Cybercrime is a new breed of worldwide crime plaguing the world. Basically, cybercrimes are crimes conducted via the Internet with the use of computers or related devices. Its beginning can be traced to the growing dependence on computers in modern life.
We all are at risk. The threat is serious and it is growing. Cybercrimes are becoming more dangerous and sophisticated. Parents, as well as kids, are at risk. However young people are more prone to cybercrimes, because relatively they are more active on the Internet and in most cases naïve on Internet safety. 1 in 5 online adults or 21% has been a victim of cybercrimes. (A study published on http://technology.inquirer.net)
There are various kinds of cybercrimes out there, each bringing consequences with it. Some of the crimes take over your computer system or invade it with a virus. Other scams steal identity or credit card information. There are just so many ways that cybercrime can be committed. Cybercriminals are modifying their ways to target fast-growing mobile platforms and social networks where consumers are less aware of security risks.
However one of the best ways to avoid being a victim of cybercrimes and protecting sensitive information is by making use of impenetrable security that uses a unified system of software and hardware to authenticate any information that is sent or accessed over the Internet. However, before you can grasp more about this system, let us find out more about cybercrimes.
Potentially Unwanted Programs (PUPS) install unwanted software on a device with toolbars and searching agents. PUPs are not that harmful but they include spyware, adware, and all that type of annoying malware. Most of the time they are embedded in the terms and agreement page and kids alike parents do not read through (them?) before accepting to install these apps.
We all face spam every day. Spambots (a program designed to collect, or harvest, e-mail addresses from the Internet in order to build mailing lists for sending unsolicited e-mail, also known as spam) act constantly and there is not much you could do to control them. They are more provocative than harmless.
But (we cannot say the same thing about phishing?) it cannot be said about phishing. Phishing is a method where cyber malefactors offer a lure so that you give out your personal info they want. The lure could be in different forms: an announcement of winning, business proposal, everything that promises you money for a small favor.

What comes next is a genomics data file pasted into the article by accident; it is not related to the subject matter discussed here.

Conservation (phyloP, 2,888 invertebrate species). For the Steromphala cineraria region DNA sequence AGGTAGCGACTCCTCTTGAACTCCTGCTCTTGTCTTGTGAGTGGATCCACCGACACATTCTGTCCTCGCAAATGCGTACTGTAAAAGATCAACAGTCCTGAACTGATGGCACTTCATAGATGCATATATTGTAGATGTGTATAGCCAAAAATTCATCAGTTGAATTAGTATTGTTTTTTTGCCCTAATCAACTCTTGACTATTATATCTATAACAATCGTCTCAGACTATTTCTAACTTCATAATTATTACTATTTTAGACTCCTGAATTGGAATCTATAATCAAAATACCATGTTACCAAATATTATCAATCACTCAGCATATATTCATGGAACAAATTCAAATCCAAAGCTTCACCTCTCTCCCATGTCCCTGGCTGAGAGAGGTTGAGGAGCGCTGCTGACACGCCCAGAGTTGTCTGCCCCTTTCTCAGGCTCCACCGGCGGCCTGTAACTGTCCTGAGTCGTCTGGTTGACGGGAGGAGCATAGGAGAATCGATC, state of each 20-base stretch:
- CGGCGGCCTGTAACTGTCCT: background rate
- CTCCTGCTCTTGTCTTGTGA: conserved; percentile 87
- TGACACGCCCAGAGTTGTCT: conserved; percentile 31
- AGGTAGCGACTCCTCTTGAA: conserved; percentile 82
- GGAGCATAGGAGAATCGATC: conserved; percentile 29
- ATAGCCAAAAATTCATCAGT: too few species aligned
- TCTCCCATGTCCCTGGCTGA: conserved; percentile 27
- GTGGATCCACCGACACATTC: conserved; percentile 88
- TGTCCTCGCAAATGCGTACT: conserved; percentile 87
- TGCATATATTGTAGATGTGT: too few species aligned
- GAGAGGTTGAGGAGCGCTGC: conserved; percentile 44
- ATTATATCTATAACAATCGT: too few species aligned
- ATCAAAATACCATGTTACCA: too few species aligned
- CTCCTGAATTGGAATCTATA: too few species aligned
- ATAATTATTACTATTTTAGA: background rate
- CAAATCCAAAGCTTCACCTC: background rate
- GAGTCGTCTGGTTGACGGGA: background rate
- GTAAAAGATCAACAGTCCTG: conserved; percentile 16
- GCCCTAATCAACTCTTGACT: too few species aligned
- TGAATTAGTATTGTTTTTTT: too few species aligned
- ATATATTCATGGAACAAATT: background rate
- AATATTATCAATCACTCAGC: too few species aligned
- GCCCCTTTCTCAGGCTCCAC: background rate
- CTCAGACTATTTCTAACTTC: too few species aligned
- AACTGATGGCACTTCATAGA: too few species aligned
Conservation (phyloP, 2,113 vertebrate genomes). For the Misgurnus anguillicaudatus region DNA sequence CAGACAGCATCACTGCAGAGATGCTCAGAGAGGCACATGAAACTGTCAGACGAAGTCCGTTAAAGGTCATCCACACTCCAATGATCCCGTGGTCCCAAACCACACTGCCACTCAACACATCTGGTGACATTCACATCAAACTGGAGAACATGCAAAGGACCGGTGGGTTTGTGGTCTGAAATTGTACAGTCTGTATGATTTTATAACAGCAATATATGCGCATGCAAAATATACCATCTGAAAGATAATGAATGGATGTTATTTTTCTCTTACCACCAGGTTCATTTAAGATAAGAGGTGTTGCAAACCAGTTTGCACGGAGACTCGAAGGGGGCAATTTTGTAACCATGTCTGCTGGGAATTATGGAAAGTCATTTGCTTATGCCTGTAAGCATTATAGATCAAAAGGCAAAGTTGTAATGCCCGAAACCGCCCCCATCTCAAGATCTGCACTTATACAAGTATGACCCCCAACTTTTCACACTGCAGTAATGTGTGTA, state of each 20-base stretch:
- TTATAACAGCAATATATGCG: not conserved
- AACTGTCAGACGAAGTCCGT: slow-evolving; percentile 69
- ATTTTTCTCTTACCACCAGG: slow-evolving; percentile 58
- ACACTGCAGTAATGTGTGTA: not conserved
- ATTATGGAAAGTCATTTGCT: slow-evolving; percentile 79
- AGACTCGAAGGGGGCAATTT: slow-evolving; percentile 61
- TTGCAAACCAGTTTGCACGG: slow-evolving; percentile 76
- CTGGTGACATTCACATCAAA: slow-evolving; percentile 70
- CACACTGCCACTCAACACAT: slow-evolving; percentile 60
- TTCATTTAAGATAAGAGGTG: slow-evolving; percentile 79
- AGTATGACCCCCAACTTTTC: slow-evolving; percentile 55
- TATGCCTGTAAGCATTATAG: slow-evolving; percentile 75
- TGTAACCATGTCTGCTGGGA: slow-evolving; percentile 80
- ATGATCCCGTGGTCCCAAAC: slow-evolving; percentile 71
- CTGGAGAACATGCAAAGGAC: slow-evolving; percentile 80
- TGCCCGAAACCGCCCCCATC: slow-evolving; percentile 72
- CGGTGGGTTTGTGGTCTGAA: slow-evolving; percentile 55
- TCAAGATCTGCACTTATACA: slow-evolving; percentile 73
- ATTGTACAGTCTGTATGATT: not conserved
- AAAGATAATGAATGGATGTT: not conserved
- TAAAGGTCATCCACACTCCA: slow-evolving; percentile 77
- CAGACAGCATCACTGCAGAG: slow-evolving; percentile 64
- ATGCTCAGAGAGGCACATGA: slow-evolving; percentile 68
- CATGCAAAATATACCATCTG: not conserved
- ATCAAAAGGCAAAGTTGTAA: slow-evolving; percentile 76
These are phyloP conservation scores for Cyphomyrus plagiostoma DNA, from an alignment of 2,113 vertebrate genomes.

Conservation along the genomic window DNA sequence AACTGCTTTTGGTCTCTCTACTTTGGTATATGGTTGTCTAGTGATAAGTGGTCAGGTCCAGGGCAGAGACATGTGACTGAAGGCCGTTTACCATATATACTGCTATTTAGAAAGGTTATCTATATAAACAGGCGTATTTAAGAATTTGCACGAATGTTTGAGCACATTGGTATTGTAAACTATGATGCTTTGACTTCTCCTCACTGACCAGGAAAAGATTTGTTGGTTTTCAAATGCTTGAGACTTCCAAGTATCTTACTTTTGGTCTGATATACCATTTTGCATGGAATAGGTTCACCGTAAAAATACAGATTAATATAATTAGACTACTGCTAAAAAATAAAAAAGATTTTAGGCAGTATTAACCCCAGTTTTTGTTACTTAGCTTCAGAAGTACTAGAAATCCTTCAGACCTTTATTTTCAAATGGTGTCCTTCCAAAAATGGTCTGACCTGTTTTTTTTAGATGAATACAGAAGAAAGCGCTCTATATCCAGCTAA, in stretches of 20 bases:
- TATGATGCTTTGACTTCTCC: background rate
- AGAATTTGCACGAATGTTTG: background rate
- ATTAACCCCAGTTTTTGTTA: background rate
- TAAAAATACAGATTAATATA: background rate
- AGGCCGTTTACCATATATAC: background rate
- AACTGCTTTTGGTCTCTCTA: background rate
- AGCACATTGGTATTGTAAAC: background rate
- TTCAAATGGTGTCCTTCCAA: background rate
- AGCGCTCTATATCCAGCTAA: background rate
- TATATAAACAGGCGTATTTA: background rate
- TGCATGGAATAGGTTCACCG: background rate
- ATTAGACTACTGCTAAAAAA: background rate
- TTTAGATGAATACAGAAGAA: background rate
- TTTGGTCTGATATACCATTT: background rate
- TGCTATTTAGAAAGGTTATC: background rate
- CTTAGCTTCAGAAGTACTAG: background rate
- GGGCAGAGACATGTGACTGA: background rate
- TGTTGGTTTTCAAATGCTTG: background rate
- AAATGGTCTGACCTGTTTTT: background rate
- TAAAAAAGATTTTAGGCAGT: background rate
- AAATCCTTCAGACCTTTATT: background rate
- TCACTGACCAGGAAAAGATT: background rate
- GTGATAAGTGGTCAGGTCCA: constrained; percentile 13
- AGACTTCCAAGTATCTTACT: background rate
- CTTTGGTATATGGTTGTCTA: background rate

Ransomware is one of the malware-based attacks. It enters a device, encrypts the files and transmits them to the hacker’s servers. Afterward, attacked users are requested to pay huge ransoms to receive their personal info.
These are Online-based software that is used to disrupt a network. The software is used to gain access to a system in other words to steal sensitive information or data or causing damage to software present in the system.
Scammers mail you discounts, health foods, time-shares, etc. The typical scam starts with an emotional email message. It can be anyone but most at times a woman who asks you to provide help in retrieving a huge sum of money from a bank, paying initially small fees for legal matters. In exchange for your help, they promise you a very large sum of money. There have been cases where not only money was lost in the scam, but people were kidnapped or even worse.
Everyone who uses the Internet is at risk of becoming a victim of a cybercrime if action is not taken. There are many ways to protect yourself and your family. First of all, maintain good system hygiene and inculcate safe browsing habits by not answering questionnaires and not reacting on to strange pop-ups, messages and offers.
Be aware of all software your children wish to download. Educate them on the safe way to download and install applications on their devices. Also, the opening of email attachments from unknown senders should be prohibited.
In addition to that, strong passwords should be used on all devices and email accounts. Passwords should be adequately long mixed with symbols and must be case sensitive.
Questionable websites should be avoided. Use safety programs. Teach your kids online safety rules. Use mSpy parental control app to help you monitor your kids’ activities and to block harmful sources.
mSpy – Know. Prevent. Protect